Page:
In this study, the carotid artery intima-media thickness in transplant patients was significantly less than in dialysis patients, and this was associated with low risk of stroke and cardiovascular disease in the future. Various studies conducted in this area proved a reduction in the carotid artery intima-media thickness accompanying kidney transplant, and in children with chronic kidney disease, increased carotid artery intima-media thickness may be, to some extent, reversible after transplant.17
Cardiovascular mortality after kidney transplant long after surgery (in patients with a good performance) was low (in the absence of risk factors for cardiovascular disease such as diabetes and hypertension).26 These findings indicate that cardiovascular mortality risk after kidney transplant gradually decreases, unlike the highly increased mortality in dialysis patients. Therefore, the function of transplanted kidney is discussed as a major risk factor for cardiovascular disease and resultant mortality,27 and decreased kidney function and gradual loss are expected to increase the risk of cardiovascular disease over the time.28 Regarding progressive arteriopathy associated with inflammation29 and calcification30 in dialysis patients and underlying vasculopathy mechanisms, due to reduced or lack of kidney function, it is not surprising that the risk of cardiovascular disease and the resultant death is extremely less in dialysis patients in the transplant patients who partially recovered their renal function.
As recently indicated, mild decrease in renal function is associated with increased risk of cardiovascular mortality,31 and increased serum creatinine level is one of the strongest predictors of mortality.32 As a result, kidney transplant has important advantages compared with long-term dialysis, especially in patient survival.33 Although postoperative drugs are also added to previous cardiovascular risk factors, increased patient survival indicates the effective role of kidney transplant in control of cardiovascular disease.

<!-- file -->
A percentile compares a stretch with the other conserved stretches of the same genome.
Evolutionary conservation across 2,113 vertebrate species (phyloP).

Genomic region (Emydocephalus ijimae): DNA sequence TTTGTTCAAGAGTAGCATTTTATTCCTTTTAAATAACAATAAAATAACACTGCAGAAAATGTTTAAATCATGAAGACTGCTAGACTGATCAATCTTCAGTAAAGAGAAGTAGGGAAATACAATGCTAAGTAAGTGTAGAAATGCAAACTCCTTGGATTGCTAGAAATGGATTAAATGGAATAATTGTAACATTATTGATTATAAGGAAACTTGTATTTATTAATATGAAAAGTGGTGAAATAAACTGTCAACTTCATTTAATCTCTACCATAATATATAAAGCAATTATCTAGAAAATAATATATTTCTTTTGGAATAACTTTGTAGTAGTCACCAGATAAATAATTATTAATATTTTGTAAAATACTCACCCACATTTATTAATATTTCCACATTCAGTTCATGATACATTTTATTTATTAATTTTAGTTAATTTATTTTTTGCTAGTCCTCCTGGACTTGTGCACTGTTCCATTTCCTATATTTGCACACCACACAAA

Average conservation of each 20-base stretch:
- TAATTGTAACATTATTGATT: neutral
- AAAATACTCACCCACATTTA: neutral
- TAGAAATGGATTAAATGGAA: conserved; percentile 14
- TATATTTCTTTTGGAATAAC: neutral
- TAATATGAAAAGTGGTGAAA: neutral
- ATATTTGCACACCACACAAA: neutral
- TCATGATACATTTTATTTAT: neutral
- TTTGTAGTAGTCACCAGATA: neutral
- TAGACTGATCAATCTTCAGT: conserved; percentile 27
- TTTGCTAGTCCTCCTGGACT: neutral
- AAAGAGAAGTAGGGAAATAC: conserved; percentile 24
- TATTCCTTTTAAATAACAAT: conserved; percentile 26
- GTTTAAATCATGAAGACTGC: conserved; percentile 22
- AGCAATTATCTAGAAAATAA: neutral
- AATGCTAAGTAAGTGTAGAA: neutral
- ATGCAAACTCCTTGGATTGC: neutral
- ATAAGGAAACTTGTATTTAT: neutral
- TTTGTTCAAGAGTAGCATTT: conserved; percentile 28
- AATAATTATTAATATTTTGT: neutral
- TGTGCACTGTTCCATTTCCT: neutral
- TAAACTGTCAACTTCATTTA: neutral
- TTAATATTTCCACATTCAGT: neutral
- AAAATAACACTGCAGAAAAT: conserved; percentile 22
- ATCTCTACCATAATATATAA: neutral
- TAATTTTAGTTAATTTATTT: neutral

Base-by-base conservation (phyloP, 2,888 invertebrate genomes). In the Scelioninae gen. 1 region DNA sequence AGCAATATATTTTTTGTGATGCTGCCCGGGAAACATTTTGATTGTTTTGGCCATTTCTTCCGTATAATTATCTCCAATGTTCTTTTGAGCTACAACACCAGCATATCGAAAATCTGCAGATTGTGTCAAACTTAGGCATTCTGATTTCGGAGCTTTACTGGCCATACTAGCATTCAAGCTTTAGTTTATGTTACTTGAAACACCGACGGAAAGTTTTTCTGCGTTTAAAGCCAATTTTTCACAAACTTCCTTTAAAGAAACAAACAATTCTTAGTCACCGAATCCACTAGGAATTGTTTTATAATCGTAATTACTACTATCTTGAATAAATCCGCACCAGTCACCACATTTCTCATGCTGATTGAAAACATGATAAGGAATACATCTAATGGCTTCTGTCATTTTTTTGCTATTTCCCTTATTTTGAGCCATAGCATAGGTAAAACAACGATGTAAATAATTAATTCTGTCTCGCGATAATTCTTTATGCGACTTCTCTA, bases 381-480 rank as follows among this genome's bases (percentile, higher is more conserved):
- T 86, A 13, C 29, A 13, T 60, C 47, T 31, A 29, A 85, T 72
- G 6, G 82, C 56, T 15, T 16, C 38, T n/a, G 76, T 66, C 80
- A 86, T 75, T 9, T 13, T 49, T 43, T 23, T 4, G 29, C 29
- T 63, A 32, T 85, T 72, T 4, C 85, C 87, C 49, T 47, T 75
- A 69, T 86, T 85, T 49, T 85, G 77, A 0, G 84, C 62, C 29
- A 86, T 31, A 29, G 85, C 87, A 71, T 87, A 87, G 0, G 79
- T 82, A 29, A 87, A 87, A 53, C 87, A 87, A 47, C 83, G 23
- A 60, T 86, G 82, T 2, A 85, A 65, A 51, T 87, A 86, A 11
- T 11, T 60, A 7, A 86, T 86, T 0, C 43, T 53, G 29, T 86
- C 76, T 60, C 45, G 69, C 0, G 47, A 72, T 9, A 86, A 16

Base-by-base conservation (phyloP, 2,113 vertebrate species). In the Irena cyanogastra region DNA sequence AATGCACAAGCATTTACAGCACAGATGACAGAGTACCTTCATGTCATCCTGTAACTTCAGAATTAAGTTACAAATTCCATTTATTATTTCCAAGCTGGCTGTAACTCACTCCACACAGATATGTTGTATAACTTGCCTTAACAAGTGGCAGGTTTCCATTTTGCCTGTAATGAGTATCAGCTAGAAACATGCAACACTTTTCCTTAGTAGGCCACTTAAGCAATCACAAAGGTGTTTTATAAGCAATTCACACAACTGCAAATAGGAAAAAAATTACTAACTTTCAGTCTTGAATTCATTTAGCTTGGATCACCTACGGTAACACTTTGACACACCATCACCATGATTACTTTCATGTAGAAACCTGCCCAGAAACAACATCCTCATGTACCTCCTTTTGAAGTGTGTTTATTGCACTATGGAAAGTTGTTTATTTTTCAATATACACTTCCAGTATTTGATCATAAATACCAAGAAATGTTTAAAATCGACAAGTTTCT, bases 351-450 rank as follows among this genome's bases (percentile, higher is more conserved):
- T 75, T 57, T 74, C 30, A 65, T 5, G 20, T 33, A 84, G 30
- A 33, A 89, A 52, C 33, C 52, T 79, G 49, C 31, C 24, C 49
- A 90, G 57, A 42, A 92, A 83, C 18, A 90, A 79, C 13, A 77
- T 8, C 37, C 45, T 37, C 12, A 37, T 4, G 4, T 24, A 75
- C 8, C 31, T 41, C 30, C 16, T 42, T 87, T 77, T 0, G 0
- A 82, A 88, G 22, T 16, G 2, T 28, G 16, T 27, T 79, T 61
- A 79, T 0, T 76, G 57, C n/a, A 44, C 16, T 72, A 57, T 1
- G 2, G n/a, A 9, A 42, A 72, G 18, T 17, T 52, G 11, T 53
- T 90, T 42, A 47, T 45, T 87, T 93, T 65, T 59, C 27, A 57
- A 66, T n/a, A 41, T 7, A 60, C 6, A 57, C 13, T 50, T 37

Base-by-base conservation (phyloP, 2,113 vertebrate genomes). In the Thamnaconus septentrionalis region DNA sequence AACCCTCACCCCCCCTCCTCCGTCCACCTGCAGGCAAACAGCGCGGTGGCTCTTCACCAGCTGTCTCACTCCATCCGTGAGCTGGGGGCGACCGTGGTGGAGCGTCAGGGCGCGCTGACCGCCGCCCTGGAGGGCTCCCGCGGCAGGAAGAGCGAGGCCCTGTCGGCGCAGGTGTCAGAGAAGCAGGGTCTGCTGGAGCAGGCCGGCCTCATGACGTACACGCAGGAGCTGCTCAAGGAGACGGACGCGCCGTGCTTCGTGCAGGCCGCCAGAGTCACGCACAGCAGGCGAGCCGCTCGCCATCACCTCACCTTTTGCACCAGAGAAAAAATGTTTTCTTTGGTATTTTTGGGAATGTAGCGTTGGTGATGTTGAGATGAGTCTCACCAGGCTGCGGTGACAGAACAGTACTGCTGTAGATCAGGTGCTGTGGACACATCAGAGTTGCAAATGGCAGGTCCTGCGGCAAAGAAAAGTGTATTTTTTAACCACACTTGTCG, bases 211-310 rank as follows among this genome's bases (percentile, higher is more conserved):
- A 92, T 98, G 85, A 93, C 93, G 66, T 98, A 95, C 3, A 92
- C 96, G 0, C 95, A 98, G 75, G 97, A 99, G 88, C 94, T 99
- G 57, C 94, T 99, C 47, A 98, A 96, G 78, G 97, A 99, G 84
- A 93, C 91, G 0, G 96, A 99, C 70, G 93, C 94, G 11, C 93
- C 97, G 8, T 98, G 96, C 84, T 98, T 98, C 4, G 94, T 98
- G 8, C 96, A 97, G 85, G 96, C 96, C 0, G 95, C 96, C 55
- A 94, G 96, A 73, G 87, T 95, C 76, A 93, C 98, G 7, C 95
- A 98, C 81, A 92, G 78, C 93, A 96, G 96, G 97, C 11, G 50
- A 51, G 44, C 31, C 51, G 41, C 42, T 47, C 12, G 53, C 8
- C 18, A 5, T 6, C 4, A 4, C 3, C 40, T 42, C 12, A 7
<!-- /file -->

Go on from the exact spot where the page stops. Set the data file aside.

High blood pressure, diastolic interventricular septum, posterior left ventricular wall thickness, and low ejection fraction existing before kidney transplant, regress with a successful transplant. Also, significant improvement in cardiovascular function occurred owing to increased ejection fraction and improved fractional shortening.34 This might be a result of improved cardiac metabolism owing to elimination of uremic toxins in the circulation. Autopsy showed a less intermyocardiocytic fibrosis in transplant patients compared with advanced dialysis patients, suggesting an improved cardiac condition after correction of a uremic state.35 Hyperparathyroidism and hypocalcemia are of the main risk factors of uremic cardiomyopathy.36, 37 After successful kidney transplant, hyperparathyroidism is significantly reduced. Improved anemia after kidney transplant can improve cardiac function as the treatment of anemia in dialysis patients with erythropoietin may reduce the cardiovascular disease.37
Although a reduction in cardiovascular events after transplant as a result of improved uremic state, decreased platelet activity and improved endothelial and microfilament function is expected;38-40 however, a combination of other factors (eg, smoking, hypertension, diabetes mellitus, anemia, and physical inactivity) accompanied by transplant-specific risk factors (including immunosuppressive drugs [cyclosporine]), tends to overcome new-onset, posttransplant diabetes.41, 42 As a result, atherosclerosis remains one of the early posttransplant events in asymptomatic patients and those with major risk factors (including cardiovascular disease, diabetes, and smoking) which makes early diagnosis and treatment in these patients of great importance.11
Common carotid intima-media thickness is higher in dialysis patients than it is in transplant patients, which was independent of age, sex, or other effects. Prolonged dialysis duration is associated with increased carotid intima-media thickness. Because higher common carotid intima-media thickness is predictive of atherosclerosis and is associated with higher risk of stroke and cardiovascular disease, special attention should be paid to the metabolic status of dialysis patients and transplant must be considered as soon as possible.
Volume : 9
Issue : 1
Pages : 26 - 31
From the 1Department of Radiology, Hasheminejad Kidney Center, School of
Medicine, Iran University of Medical Sciences, and the 2Department of Internal
Medicine, Tehran University of Medical Sciences, Tehran, Iran
Acknowledgements: The author would like to thank Farzan Institute for Research and Technology for technical assistance.
Address reprint requests to: Daryoush Saedi, MD, PO Box: 13185-1678, Tehran, Iran
Phone: +9821 66439463
Fax: +9821 66423304
Table 1. Basic clinical characteristic of the 2 groups.
Table 2. Causes of chronic renal failure in dialysis and transplant recipients.